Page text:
We teach two strategies that enable students to identify harmonies. In both strategies, students are encouraged to conceptualize harmony as triadic collections of pitches that could occur in various inversions, sequences, and rhythms. Prior to introducing these techniques, students sing arpeggia- tions ot short harmonic progressions in order to gain familiarity with solfege collections and chord qualities (Ottman and Rogers, 2011; Johnson, 2013). We encourage students to think of harmonies holistically so that they can know, sing, and audiate the pitches, solfege, and quality of each chord.

Example 21.2 GT figurations. Source: Authors.

Singing ‘GT figurations,’ the first strategy we introduce, emphasizes and reinforces this holistic harmonic conception. Using this approach, students sing arpeggiations around the primary GTs Do and Ti. These figurations, described by Rahn and McKay (1988), include the root, third, and fifth of each diatonic harmony. The arpeggiations each begin and end with a primary GT, as shown in Example 21.2. Our students ‘match’ these GT figurations to the harmonies in the stimulus and label the harmony with the corresponding Roman numeral. By singing patterns that move above and below the GTs Do and Ti, students can also develop a spatial awareness of each harmony in relationship to the tonic. Many students find arpeggiations useful in music with slower harmonic rhythms, or in practice exercises in which they identify single harmonies played in a tonal context. Learning to sing simple figurations around GTs prepares students for more advanced applications, such as singing figurations to identify chromatic harmonies and modulations (Stevens, 2016).

A second strategy is to sing secondary GTs, which students can notate in solfege above or below their primary GT line (see Example 21,3d). Secondary GT lines typically begin on Mi or Sol (assuming a tonic start) and are referred to as the ‘Mi-line’ or ‘Sol-line.’Just as the primary GT line is limited to the notes Do, Ti, and Re, the Mi-line involves the notes Mi, Fa, and Re, and the .SW-line is created using Sol and La. For many students, the Mi-line has the most practical value, as it allows them to differentiate I/vi and IV and can be easily sung at both fast and slow tempos. Example 21.3 shows how students would apply primary GTs and either secondary GTs or GT figurations to identify the harmonies of the introduction to Paisleys ‘She’s Everything.’ Even though most students only need to use one method (or even one secondary GT line) to identify the harmonies in this passage, we encourage them to learn and apply both methods as they listen, since having a ‘backup’ method can help students reinforce perceptions, avoid errors, and check their work.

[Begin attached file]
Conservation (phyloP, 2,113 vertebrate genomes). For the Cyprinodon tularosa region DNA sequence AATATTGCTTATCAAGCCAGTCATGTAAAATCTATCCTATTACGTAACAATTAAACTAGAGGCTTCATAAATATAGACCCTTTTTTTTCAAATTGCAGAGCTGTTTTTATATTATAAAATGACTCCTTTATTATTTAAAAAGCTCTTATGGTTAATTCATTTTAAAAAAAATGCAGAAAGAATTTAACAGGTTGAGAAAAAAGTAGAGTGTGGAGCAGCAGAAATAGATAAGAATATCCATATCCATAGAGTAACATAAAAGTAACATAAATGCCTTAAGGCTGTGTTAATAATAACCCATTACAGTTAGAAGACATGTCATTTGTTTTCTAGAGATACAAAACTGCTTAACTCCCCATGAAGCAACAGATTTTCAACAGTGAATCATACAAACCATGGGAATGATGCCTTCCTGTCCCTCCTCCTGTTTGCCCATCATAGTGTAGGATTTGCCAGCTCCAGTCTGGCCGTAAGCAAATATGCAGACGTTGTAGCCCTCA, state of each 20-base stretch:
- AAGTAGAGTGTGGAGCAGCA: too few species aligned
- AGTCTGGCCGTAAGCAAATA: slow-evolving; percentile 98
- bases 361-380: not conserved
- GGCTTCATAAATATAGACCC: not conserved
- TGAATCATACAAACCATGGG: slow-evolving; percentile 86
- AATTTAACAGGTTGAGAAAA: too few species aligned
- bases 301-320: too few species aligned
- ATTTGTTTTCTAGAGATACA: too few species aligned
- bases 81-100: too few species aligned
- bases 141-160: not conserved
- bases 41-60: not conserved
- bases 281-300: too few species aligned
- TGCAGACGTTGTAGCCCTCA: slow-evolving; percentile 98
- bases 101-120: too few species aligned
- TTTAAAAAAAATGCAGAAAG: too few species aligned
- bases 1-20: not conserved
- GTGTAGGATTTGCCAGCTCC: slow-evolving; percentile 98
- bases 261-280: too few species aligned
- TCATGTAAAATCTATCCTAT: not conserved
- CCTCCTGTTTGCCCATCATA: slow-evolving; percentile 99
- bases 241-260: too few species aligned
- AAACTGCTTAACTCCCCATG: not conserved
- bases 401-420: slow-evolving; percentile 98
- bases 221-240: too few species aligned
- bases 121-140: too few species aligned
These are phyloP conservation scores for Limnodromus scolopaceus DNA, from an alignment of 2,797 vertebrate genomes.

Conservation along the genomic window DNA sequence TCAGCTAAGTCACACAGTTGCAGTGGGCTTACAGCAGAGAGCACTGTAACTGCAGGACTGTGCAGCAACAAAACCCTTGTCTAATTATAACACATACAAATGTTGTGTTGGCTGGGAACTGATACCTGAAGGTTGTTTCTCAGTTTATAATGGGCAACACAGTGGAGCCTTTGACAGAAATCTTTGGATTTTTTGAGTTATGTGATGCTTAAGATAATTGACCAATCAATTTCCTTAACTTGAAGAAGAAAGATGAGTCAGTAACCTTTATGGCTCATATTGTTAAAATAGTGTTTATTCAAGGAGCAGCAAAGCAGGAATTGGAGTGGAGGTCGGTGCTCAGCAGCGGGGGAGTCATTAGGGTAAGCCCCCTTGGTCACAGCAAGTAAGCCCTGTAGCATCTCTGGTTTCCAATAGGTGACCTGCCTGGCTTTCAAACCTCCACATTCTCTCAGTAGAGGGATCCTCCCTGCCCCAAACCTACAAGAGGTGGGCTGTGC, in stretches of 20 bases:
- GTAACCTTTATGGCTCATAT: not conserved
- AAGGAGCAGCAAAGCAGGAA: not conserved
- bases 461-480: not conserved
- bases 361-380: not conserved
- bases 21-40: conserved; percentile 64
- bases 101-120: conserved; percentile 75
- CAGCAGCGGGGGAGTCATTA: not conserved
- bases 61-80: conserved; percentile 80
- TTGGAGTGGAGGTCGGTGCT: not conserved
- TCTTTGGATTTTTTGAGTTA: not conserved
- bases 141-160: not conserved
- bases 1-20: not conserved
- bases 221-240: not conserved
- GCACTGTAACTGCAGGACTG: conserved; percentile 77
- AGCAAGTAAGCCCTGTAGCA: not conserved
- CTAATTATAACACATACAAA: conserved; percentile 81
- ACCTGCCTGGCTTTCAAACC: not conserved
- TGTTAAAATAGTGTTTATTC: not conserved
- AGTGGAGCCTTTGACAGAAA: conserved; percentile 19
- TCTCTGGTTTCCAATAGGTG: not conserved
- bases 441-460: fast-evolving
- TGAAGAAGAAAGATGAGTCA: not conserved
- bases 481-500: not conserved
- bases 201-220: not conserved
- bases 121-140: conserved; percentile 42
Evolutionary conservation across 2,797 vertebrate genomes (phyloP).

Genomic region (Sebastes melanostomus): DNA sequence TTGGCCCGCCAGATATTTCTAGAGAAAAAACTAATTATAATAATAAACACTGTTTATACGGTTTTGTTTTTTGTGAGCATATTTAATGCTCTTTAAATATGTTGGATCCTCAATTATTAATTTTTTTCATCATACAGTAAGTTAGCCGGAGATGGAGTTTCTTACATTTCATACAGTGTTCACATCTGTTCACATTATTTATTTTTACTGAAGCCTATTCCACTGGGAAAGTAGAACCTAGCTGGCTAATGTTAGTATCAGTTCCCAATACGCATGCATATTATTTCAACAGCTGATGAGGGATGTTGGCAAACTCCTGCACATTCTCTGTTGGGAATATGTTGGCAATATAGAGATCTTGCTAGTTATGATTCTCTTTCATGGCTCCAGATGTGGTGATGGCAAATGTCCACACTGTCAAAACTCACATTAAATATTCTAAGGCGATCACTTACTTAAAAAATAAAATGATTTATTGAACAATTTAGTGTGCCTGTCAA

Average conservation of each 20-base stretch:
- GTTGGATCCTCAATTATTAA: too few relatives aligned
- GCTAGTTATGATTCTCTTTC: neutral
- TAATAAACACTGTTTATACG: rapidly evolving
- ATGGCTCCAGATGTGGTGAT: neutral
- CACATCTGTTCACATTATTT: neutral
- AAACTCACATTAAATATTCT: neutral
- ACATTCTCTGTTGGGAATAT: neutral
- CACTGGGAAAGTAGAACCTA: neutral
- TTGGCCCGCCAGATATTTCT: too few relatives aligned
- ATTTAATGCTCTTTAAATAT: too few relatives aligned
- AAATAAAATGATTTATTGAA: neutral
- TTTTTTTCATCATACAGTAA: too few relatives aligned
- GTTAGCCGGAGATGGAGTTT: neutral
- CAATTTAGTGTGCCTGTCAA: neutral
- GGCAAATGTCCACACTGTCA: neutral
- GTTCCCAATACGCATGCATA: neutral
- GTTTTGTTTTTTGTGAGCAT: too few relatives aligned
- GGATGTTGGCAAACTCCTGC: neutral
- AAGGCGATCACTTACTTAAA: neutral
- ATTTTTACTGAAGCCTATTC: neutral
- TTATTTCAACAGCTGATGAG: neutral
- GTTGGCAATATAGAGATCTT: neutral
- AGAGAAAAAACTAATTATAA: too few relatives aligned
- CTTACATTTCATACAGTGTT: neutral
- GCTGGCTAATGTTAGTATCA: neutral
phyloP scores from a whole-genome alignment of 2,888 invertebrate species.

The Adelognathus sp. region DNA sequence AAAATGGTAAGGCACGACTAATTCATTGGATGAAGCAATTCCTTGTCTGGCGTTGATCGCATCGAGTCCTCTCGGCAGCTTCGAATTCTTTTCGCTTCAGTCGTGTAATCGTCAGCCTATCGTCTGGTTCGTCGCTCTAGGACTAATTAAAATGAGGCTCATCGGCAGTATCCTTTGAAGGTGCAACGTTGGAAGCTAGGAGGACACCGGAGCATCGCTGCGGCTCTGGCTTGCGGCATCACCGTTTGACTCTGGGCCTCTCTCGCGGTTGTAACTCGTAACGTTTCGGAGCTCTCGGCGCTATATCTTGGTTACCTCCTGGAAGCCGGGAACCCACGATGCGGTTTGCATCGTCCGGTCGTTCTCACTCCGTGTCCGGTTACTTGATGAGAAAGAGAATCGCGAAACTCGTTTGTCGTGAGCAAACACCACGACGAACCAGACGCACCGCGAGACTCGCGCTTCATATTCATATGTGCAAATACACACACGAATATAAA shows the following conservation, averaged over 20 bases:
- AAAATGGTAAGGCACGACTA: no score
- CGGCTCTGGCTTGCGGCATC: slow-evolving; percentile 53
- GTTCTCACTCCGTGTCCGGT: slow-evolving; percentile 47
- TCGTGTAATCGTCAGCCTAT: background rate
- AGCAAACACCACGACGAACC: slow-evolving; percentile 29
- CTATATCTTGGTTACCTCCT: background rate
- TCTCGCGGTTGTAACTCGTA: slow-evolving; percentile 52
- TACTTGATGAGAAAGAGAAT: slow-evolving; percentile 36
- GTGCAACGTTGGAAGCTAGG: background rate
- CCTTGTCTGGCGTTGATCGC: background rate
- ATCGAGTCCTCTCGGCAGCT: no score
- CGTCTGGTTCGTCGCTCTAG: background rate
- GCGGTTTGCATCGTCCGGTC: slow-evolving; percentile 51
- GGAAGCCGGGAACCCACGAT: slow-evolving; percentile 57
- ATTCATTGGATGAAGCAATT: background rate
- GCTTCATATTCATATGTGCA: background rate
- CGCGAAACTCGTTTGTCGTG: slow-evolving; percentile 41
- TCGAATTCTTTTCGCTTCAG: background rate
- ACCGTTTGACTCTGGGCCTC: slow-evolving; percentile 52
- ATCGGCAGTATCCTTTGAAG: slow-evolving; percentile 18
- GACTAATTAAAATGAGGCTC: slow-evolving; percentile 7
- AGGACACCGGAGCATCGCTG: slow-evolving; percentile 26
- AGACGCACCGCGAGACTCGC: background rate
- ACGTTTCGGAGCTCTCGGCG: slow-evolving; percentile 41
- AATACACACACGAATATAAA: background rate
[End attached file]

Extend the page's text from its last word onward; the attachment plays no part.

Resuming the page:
Example 21.3 Paisley, ‘She’s Everything,’mm, 1—8: Primary GT line, GT figurations, Secondary GTs, and Roman numerals/bass line, notated as four measures with repeat.

Source: Authors.

In-Class Activity No. 4: GT Figurations and Secondary GT Lines (Weeks 5-8)

Once students are comfortable singing the GT line, we discuss how to use figurations and secondary GT lines to explore and move within the chords they are hearing. Through this experience, students can then identify the harmonies and assign Roman numerals.

Activity 4.1 (cf. Activity 3.1)

Students determine the GT for a single chord played in context of a KEP (we initially limit the harmonies to I, IV, V, and vi in major). As before, we encourage students to sing GT figurations out loud initially and then transition to audiation. We encourage them to sing and audiate these arpeggiated patterns even when they may have already deduced the harmony, as is often the case with 77-chords. If the chord is a Do-chord, we encourage students to sing through all three of the possible figurations to help them hear how the arpeggiations match with the stimulus and avoid prematurely settling on an incorrect ‘match.’

Activity 4.2 (cf. Activity 3.2)

We utilize pop music excerpts as the primary source for practice. Examples that feature slow harmonic changes are preferred due to the time needed to audiate the figurations. We play the excerpt four times and advise students to use the first two hearings to determine the GTs and the remaining two hearings to determine the figurations.

The ‘Sung response’ shows what the students would sing and audiate; we ask students to sing this response rather than writing it out so that we can help students focus on sound over sight. For later practice and assessment purposes, we would ask students to submit the ‘Written response,’ which summarizes their harmonic hearing of the excerpt.

Source: Authors.

Activity 4.3

After initial practice with the GT Figurations (at least one week), we introduce secondary GT lines. We first write the possible chords (within our limited harmonic palette) and primary GTs on the board, and then prompt students to provide similarly stepwise lines beginning on Mi and So to fill out the chord tones. The completed diagram for this exploration is given later.

























Source: Authors.

Excerpts with faster chord changes (such as the example shown here) help to demonstrate the benefits of secondary GTs as compared to figurations. We often ask students to work in pairs at this point, as students can assist each other in hearing the faster harmonic changes.